From 1993 to 1995, they co-developed the Scrum framework and published the Scrum Guide with the objective of helping software development teams do twice the work in half the time.
In 2001, both men were also part of the seventeen engineers who co-created the Agile Manifesto.
Scrum versus Project Management
In complicated environments such as civil engineering, many of the variables are known. People know how and when to build bridges, and they often know the best way to build those bridges too.
In simple and complicated applications, a traditional waterfall-style of project management can be applied with great success and up until the mid-90s, most organisations used this style of project management to achieve their product and project objectives regardless of application.
In complex environments, however, many of the variables are unknown and due to the interconnected nature of software and design environments, many of those variables can change based on a complex array of unknown factors and conditions.
As such, the authors of Scrum (and later, the Agile Manifesto) sought to create a lightweight framework for product development that enabled teams to work on the most valuable products, features and services through a process of continuous inspection, adaptation and improvement.
The intention of Scrum was to enable developers to learn continuously through a process of creating and collecting empirical evidence, and to use regular inspection and adaptation as a methodology to correct course, as and when necessary, given the known circumstances and requirements.
In short, a new style of working that enabled creators to both discover and create solutions, products and services when those elements did not exist or were unknown in those industries.
Scrum is defined as a lightweight framework that helps people, teams and organisations generate value through adaptive solutions for complex problems.
Scrum is founded on empiricism and lean thinking. Empiricism asserts that knowledge comes from experience based on what is observed. Lean thinking reduces waste and focuses on the essentials.
Scrum employs an iterative, incremental approach to optimize predictability and to control risk.
Scrum as a scaffolding
In its simplest form, Scrum is a way of building complex products and services. It is helpful to think of Scrum as the scaffolding you see around a building site.
Whilst you cannot see the specific details of the building because they have not been created and formed yet, you can get a general idea of width, height and layout.
The scaffolding allows the builders to create a rough form and slowly but surely create the details such as windows, doorways and any decorative elements.
The scaffolding does not contain those details, it simply facilitates a methodology for builders and artisans to produce beautiful work.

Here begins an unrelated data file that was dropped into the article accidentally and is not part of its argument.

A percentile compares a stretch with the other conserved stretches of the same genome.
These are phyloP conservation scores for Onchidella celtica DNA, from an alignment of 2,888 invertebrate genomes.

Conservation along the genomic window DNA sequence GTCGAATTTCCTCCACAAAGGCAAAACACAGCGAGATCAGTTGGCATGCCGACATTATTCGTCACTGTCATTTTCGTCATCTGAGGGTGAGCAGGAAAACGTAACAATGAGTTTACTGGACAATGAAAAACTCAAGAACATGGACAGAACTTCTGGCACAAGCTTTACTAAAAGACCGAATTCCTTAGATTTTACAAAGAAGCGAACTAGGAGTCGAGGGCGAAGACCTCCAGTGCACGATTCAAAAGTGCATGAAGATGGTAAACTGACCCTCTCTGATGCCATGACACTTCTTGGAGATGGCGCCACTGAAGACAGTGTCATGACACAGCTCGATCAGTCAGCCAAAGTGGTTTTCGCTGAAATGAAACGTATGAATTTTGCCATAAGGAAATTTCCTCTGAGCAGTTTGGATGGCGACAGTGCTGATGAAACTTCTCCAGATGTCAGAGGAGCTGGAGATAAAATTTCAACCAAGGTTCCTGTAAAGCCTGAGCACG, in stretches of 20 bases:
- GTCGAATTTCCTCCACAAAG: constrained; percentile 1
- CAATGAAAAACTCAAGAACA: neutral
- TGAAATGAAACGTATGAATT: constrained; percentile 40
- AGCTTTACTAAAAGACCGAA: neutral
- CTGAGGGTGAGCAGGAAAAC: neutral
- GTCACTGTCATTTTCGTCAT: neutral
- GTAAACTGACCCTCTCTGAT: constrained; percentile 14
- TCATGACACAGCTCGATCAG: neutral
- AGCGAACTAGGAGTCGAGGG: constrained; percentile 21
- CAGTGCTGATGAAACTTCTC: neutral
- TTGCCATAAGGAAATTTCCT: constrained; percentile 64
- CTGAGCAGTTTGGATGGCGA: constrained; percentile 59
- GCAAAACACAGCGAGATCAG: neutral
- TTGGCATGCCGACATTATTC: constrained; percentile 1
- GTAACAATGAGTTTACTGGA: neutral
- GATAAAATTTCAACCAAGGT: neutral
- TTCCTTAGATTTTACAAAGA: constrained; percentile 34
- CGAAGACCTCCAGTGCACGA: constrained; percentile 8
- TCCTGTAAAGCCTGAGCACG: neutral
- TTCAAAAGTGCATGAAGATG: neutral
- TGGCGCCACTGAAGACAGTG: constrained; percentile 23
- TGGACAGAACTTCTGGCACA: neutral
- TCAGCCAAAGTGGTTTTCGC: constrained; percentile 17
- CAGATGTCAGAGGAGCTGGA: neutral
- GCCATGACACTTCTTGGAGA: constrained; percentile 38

The scaffolding enables cross-functional teams with the necessary skills and expertise to work on the most valuable work and adapt or respond to the environment in which they are working to ensure that their time and efforts are not wasted or misdirected.
In essence, the scaffolding is the minimum you need to solve a complex problem in the building environment. The various roles of artisans and builders, as well as the events and artefacts that govern how they work, are all contained within the scaffolding and framework.
The roles, events and artefacts that govern the Scrum Framework work in much the same way.
Visit ‘what is a Scrum Team’ to find out more about the roles within the Scrum Framework and visit our Scrum Master and Product Owner sections to find out more about these roles within the framework.
Frequently Asked Scrum Master Questions
- What is Scrum?
- What is a Scrum Team?
- Do Scrum Masters work outside of Software environments?
- Do I need project management experience to become a Scrum Master?
- How does a Scrum Master differ from a Project Manager?
- Is the Scrum Master a member of the development team?
- What is the difference between a Scrum Master and a Product Owner?
- What is the Agile Manifesto?
- What are 3 traits of a good Scrum Master?
- Are there different levels of seniority amongst Scrum Masters?
- Can you create a Scrum environment in a company that isn’t Agile?
- Do I need to be a developer to be a Scrum Master for a software development team?
- How will I know if a Scrum Master role is a good fit for me?
- Must you be an expert in Scrum to become a Scrum Master?
- What are career opportunities for a Scrum Master?
- What do Scrum Masters do?
- What is a daily scrum and do Scrum Masters lead them?
Frequently asked Training and Certification questions
- Do you get course materials and textbooks on the CSM course?
- How well does a CSM course prepare you to be a Scrum Master?
- How well recognised and respected is the Certified Scrum Master course?
- What do I need to know before signing up on the CSM course?
- What is a Certified Scrum Master?
- What is a good certification path for a Scrum Master?
- What will you learn on a CSM course?
- Will I be able to lead a scrum team after doing a CSM course?
- Are there different Scrum Master certifications and how do they differ?
- Do companies invest in CSM courses or is it predominantly individuals?
- How long is the CSM course and how is it configured?
- Is the CSM course theoretical or practical?
- Is there an alumni group for CSM graduates?
- Is there an exam I need to pass to become a Certified Scrum Master?
- What can I do with a CSM credential?
- What is my earning potential as a Certified Scrum Master?